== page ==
Soundscapes and Lightscapes of the Urban Night. Berlin/Florence
Quietness and natural darkness are becoming ever-scarcer goods in cities, especially at night. Therefore, cities have been developing policies and strategies to reduce and mitigate the impact of light and noise pollution at night on human health, quality of life and wellbeing of citizens. Nevertheless, light and sound are rather more complex and ambivalent issues to deal with. Noise, as the negative side of sound, is definetely present in urban planning, as it is the case of light with its positive attributes, even if to a lesser extent. Vice versa, the positive side of sound is much less investigated, as are the negative aspects of artificial light. Moreover, sound and light have in common that they both have quantitative features – such as sound pressure levels and lighting levels – and qualitative ones, which are mediated by individual perception. However, the lack of methods to evaluate the impact on citizen perception in everyday life and the lack of integrated approaches to city pollution are still considered as demanding issues.
Against this background, the “Soundscapes and Lightscapes of the Night. Berlin/Florence” project aimed to fill this gap of methodological knowledge proposing a new experimental, integrated approach to the issues of light and noise pollution at night, through a comparative pilot study conducted in the cities of Berlin and Florence.
In the pilot study, we experimented with a mixed approach, integrating qualitative and quantitative methods. First, we made combined light- and soundwalks in the pilot study areas in Berlin and Florence – a combination, which had not yet been performed, as far as we know. Whereas soundwalks have a rather long history with a consistent body of literature and examples of practices, lightwalks are a much younger phenomenon. Therefore, theory and practice of soundwalking was taken as a reference for defining the new method of light- and soundwalk. Based on the experiences of these combined walks, in the pilot study areas four hot spots were identified where further qualitative analyses were undertaken, such as experimental measurements of sound and light levels, and surveys with passers-by in the street. An extensive analysis of the respective policies and political and legal frameworks in both cities were also conducted by the means of literature review and expert interviews.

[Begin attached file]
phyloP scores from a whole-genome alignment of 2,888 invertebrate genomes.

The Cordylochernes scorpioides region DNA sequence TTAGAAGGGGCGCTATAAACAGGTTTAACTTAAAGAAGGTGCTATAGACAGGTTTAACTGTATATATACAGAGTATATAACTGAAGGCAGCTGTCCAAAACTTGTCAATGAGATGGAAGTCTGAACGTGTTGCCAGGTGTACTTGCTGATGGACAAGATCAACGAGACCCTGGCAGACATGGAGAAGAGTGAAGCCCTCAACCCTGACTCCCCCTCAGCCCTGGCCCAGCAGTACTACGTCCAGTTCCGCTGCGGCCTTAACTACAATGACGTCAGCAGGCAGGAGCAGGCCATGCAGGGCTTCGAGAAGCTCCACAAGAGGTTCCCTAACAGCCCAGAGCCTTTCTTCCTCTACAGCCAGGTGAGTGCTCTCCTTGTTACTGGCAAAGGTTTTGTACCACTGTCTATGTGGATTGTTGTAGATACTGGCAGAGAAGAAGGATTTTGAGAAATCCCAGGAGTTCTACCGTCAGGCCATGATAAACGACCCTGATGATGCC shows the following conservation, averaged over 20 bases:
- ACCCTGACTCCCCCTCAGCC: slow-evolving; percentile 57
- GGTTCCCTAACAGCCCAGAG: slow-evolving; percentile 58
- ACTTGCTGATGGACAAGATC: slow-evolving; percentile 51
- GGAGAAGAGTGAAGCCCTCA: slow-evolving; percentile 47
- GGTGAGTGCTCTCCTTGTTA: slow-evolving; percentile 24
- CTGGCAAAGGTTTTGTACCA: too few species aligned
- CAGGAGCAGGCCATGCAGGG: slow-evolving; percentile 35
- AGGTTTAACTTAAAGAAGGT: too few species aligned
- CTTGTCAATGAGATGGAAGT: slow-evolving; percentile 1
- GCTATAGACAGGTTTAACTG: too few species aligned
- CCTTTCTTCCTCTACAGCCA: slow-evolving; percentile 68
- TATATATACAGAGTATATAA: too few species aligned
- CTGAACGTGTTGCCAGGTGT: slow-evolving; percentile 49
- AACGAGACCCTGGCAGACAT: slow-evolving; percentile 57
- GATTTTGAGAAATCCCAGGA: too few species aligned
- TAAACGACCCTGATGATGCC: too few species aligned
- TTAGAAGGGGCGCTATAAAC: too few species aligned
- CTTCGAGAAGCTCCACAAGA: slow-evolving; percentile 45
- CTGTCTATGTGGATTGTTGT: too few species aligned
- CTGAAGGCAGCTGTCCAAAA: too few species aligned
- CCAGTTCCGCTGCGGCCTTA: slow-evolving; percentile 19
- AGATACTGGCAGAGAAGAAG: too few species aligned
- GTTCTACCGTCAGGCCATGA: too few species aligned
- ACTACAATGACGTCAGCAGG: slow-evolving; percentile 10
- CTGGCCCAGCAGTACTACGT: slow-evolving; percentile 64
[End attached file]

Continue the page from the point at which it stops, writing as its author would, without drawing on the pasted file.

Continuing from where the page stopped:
The results show very remarkable differences between both cities and prove the great potential of an integrated analysis of quantitative and qualitative data, especially by taking citizen perception into account. These potentials warrant further research.
This project was developed in the Fall Semester 2016/2017 with and by the students from the Technical University of Berlin in the frame of the program: Masterprojekt Stadt- und Regionalplanung.
Supervisors: Prof. Dr. Dietrich Henckel (Technical University of Berlin), Dr. Arch. Antonella Radicchi (Technical University of Berlin).
Students: Elena Abt, Hanna Buntz, Jeffrey del Castillo, Rocío Gravino, Anna Loffing, Tim Lukas Lübben, Luisa Multer, Johannes Sichter, Luca Steffhan, Federico Trípoli, Christiane Wichtmann.
The project was awarded the TU Berlin Quality of the Students’ Work (2nd placement). Download the certificate here.